power market through those interconnections that the Commission has no authority to address. We have over 2,000 entities, I believe still,
distributing electricity in the United States. This is a very unusual model worldwide. It doesn’t exist anywhere else. And we have 117 or something interstate utilities,
investor-owned utilities, we have electric utility co-ops, and we have public power utilities,
so we have a very diverse system for addressing the power needs the United States. And what is the reality of the Internet is
the reality of our electric system: Is that you’re only as strong as your weakest link. And a lot of those players, those individual
participants, do not have the technical means or the resources to protect themselves from
intrusion by cyberattack or mischief or terrorism. And as we are becoming more and more diverse
through interconnected renewables, solar rooftops, etc., those are IP addresses, if you think
of it that way. And as such they all have an interconnection. So it’s not just the 2,000 entities engaged
in distribution, it’s now everybody’s solar rooftop has access to the grid. So it’s a very significant, challenging problem
and this is something we have to figure out how to address jurisdictionally as well as
technically, because best practices can be evolved. The biggest problem, though, is resources. How can we pay for the types of safeguarding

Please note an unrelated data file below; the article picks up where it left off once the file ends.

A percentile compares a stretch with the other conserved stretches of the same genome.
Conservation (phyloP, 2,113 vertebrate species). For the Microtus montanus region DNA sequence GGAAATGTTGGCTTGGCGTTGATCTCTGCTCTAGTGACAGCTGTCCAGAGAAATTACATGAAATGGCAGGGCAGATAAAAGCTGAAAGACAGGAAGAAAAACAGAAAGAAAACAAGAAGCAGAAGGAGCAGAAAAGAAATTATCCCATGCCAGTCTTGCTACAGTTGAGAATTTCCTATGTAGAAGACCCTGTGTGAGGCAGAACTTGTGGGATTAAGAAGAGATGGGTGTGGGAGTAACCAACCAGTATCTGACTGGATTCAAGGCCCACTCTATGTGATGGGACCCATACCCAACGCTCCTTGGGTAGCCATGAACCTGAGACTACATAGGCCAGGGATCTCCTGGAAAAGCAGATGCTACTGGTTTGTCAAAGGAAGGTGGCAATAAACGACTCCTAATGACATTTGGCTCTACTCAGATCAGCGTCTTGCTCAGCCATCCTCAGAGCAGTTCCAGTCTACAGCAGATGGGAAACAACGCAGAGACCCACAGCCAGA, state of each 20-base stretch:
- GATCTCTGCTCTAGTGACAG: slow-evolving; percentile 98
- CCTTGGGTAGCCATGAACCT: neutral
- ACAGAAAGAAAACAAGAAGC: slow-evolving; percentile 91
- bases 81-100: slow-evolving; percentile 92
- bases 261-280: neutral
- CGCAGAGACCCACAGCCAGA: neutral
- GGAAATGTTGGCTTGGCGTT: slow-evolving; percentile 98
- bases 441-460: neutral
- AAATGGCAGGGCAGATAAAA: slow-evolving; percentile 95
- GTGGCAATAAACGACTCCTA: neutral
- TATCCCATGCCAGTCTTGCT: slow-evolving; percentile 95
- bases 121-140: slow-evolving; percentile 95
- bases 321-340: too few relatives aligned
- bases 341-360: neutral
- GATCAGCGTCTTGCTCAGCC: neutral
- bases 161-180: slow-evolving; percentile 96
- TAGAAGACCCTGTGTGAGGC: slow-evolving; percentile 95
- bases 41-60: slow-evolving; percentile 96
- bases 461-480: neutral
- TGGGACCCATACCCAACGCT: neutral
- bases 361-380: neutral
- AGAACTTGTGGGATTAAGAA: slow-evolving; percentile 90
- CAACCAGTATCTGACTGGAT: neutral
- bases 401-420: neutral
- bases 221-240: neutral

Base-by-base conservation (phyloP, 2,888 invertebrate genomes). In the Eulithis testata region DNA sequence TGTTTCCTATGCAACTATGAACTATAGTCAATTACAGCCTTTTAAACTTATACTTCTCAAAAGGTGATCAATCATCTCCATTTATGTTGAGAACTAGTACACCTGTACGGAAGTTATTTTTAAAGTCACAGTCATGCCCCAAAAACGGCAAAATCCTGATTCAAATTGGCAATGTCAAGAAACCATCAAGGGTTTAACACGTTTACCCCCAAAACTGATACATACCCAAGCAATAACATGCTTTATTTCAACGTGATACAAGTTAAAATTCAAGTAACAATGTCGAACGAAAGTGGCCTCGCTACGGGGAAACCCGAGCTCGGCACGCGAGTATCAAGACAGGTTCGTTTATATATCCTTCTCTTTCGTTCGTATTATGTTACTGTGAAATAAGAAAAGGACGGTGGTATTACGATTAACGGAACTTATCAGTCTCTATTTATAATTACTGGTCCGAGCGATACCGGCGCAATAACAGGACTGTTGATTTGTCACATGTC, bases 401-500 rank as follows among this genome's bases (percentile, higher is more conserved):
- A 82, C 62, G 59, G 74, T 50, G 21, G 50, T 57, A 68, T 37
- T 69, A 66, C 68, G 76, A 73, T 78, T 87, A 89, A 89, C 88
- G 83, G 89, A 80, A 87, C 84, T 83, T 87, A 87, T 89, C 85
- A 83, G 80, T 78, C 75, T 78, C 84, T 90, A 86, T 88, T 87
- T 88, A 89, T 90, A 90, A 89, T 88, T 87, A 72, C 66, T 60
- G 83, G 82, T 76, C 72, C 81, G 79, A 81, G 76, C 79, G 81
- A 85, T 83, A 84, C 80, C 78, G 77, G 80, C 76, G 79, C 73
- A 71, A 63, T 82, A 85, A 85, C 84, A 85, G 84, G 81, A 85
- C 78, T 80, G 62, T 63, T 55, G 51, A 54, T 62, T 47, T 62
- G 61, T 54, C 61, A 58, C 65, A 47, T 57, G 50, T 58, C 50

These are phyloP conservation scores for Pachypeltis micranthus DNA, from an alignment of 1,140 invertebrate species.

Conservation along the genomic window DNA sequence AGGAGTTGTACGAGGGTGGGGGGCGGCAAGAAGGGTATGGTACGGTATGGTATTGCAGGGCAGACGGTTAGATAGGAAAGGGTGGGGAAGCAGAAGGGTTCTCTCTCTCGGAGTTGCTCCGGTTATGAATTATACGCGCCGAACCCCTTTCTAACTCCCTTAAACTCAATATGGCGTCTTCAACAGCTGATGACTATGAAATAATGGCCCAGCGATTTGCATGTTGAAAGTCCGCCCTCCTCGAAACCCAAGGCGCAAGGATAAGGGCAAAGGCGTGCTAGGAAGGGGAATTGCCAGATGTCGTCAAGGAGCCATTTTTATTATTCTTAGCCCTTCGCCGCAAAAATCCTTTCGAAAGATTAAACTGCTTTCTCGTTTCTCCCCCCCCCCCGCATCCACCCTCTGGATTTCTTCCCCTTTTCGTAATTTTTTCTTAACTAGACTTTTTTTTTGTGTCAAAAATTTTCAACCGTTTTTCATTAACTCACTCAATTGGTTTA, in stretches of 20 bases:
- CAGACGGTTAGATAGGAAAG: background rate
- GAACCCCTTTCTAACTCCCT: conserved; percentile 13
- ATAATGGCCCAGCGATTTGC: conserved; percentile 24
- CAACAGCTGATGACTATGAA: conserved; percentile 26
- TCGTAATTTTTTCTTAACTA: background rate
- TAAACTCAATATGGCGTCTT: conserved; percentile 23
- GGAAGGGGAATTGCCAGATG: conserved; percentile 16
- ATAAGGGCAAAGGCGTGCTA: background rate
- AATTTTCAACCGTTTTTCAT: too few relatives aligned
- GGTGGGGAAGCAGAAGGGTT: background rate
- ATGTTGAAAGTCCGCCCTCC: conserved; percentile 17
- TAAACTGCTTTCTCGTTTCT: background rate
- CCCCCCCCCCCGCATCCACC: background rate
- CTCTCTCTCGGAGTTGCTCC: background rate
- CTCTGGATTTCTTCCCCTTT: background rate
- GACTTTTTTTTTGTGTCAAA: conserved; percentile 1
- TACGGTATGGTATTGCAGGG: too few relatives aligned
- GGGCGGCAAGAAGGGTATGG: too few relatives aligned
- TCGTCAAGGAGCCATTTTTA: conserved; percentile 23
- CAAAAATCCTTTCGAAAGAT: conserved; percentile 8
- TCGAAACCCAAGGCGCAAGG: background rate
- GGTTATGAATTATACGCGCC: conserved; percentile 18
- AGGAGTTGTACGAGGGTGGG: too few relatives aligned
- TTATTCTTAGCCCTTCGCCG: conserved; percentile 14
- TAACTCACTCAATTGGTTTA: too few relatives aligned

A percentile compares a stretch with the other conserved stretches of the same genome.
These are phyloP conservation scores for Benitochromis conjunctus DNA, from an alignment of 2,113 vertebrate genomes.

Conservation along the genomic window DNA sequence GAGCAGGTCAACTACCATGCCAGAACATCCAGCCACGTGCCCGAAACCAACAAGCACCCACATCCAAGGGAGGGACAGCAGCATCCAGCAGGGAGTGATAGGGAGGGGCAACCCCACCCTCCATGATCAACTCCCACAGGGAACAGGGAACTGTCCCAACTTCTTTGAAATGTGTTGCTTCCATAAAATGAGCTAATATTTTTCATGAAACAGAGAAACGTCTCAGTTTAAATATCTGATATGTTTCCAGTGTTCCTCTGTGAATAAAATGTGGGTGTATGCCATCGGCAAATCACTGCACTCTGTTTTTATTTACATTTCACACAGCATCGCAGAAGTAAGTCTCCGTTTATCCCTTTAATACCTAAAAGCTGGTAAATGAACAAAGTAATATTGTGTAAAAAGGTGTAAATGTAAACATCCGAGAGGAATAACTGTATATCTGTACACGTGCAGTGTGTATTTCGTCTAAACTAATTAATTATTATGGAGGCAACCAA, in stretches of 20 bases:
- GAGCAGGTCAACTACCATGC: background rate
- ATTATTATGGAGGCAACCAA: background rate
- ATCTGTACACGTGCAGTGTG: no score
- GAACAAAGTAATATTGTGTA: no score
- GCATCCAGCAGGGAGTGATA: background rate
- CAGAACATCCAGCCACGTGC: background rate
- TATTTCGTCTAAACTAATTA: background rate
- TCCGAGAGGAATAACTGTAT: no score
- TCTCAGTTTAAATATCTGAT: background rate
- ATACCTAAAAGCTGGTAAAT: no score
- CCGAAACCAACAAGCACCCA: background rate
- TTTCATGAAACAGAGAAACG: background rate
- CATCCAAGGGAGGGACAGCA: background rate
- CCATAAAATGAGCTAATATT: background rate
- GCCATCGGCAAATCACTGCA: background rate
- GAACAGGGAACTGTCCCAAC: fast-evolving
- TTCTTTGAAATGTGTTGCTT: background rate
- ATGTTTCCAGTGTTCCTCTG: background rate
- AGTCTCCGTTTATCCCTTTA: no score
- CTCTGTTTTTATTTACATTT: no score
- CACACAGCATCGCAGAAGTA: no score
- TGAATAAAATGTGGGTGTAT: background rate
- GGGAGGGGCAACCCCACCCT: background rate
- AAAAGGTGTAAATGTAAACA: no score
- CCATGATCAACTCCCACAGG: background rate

and strengthening the integrated grid with so many participants, many of whom lack the
means of collecting those resource expenditures from ratepayers? None of that has been sorted out and it’s
an accident waiting to happen. Mary O’Driscoll: I hate to leave it on that
note. But we’re going to have to leave that, and
I want to thank you so much Mr. Curtis for being here, for joining us for our podcast. We hope to see you again soon. Thank you so much. Charles Curtis: Thank you. My pleasure, Mary. Craig Cano: Thank you for listening to today’s
FERC Podcast. Unless otherwise noted, the views expressed
on these podcasts are personal views and do not necessarily express the views of individual
Commissioners or of the Commission as a whole. This podcast is a production of the Federal
Energy Regulatory Commission, Office of External Affairs, Len Tao, Director. We will be updating our posts when we’ve
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1 thought on “FERC Podcast: Charles Curtis

  1. The contributions of feds like you drive us forward on the path toward an ever brighter tomorrow. #PSRW